Finished size: Fits a 14″ pillow form
Assorted fabric scraps
1/3 yard background fabric (Mine is white)
1/8 yard border fabric (Mine is solid red)
1/2 yard backing fabric (Mine is patterned red)
Fabric scraps: thin strips approximately 7″ long
Background fabric: 12″ square
Border fabric: (2) 1.5″ x 12″ strips, (2) 1.5″ x 14″
Backing fabric: (2) 14″ x 9″
Batting: 15″ square
Step 1: Sew your scraps together.
This project is a wonderful scrap buster! Grab whatever scraps you have on hand and trim them into thin strips that are about 7″ long. To sew them together, place one strip on top of another with right sides together, and sew a 1/4″ seam along one of the long edges. Open them up, place another strip face down on top of the others, lining up the long edge, and sew. Continue until you have a piece that’s approximately 7″ x 10″. They can be different lengths and widths (just make sure the longer ones are toward the bottom), and should be a variety of colors and patterns, too! I made sure to sew a brown scrap on the bottom, since I knew that would be the trunk of my tree. Once your pieces are sewn, iron the piece to press the seams and make your fabric lay flat.
Step 2: Trace/draw a tree shape in the center of your 12″ fabric square.
I flipped my fabric over and used a pencil to draw on the back side. First, I marked the off where the 6″ point was near the top and bottom of the square. For the bottom of the tree, I measured out and marked three inches on each side of that center mark and used a ruler to connect them. Then, I used the ruler to draw straight lines from each end of the base of the tree to the top center mark. This gave me a triangle that was 6″ wide at the bottom and ” tall. Then, I drew a trunk that was 1″ x 2.” You can create your tree using whatever measurements you like, or you can even create a totally different shape, like a gift box, a circle ornament, a candy cane, a heart, and more. There are triangle and other shaped cutting rulers/templates too, so you can trace instead of drawing if you prefer.
Step 3: Cut out the shape.
Make sure not to cut any other part of the fabric that’s outside of your pencil lines.
Step 4: Position and pin your fabric scrap piece behind the opening.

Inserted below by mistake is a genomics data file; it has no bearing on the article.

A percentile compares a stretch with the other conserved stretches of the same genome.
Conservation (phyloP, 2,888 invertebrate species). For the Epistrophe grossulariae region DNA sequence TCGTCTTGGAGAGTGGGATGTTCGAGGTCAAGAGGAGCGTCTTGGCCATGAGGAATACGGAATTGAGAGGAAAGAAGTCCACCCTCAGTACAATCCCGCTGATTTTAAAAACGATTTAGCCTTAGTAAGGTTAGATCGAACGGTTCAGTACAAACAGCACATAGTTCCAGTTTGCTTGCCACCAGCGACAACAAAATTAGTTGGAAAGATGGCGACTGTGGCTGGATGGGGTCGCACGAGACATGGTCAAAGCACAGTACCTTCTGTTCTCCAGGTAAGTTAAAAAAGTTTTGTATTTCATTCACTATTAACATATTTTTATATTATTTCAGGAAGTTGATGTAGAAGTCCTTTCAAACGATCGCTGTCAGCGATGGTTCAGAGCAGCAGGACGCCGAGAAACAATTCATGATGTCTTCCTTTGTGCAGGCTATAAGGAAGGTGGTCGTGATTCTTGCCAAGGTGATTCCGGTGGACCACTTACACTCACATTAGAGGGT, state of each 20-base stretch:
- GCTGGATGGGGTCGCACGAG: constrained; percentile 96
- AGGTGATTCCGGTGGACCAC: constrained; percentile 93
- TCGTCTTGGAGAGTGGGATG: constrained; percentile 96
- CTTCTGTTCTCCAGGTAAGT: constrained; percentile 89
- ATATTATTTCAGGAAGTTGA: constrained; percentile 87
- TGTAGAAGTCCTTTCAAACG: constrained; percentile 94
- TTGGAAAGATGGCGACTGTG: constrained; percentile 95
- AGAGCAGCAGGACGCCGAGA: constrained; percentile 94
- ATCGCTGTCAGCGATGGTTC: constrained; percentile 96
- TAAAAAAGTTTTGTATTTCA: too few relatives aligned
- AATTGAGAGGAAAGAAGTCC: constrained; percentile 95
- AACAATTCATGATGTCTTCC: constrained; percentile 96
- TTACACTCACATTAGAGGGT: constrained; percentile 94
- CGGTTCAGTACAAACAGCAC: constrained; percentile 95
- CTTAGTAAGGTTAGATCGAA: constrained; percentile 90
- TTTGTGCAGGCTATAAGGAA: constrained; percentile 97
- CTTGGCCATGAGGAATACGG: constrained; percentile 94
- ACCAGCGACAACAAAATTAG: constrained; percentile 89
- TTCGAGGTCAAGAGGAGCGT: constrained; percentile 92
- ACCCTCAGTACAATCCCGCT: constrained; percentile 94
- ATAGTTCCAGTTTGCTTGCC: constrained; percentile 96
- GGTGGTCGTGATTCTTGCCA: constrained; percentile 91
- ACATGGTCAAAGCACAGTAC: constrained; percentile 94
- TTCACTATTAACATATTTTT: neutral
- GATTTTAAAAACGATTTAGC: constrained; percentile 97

Make sure to turn your background fabric right side up before pinning your scrap piece behind it.
Step 5: With the right side facing up, sew a 1/4″ seam around the edges of the cutout shape.
Then, flip the fabric over and trim the excess scrap piece, leaving about 1/4″ of fabric.
Step 6: Sew the two 1.5″ x 12″ strips on the sides of the square with 1/4″ seams.
Open and press the seams so you have something that looks like the image below.
Step 7: Sew the two 1.5″ x 14″ strips to the top and bottom.
This will give your square a border. This process is called sashing, and is an easy way to frame a quilt square.
Step 8: (optional) Place a 15″ square of batting behind this panel and quilt as desired.
If you prefer not to do any quilting, you can just use the square as is and hop down to step 9. I like adding the extra fluffiness, so I chose to quilt mine, but I kept the quilting very minimal. All I did was sew around the tree shape 1/2″ from my previous seam. You can quilt as much or as little as you like. When you’re finished, trim the extra batting to the same size as the fabric.
Step 9: Create an envelope pillow back.
To do this, fold one edge of each 14″ x 9″ piece about 1/2″ and sew a 1/4″ seam so it has a finished edge. With the pillow front face up, place these two pieces face down on top of it. Line them up with the raw edges matching the edges of the pillow front. The seamed edge of the bottom piece should overlap the seamed edge of the top piece in the center of the pillow. Sew around all four sides of the square with 1/4″ seam.
Once you sew, turn the pillow cover right side out. The back should look like the image below.
All that’s left to do is slide your 14″ pillow form inside the cover!
This is such a fun project to do, and it’s relatively quick, too. It’s a great way to use up your fabric scraps, and every time you do it, your project will look a little bit different, because you’ll be using different combinations and patterns of fabric. If you try this, I’d love to see how yours turns out; make sure you’re part of the Amy Latta & Friends Facebook Group so you can share your project photos and we can all be inspired! See you there!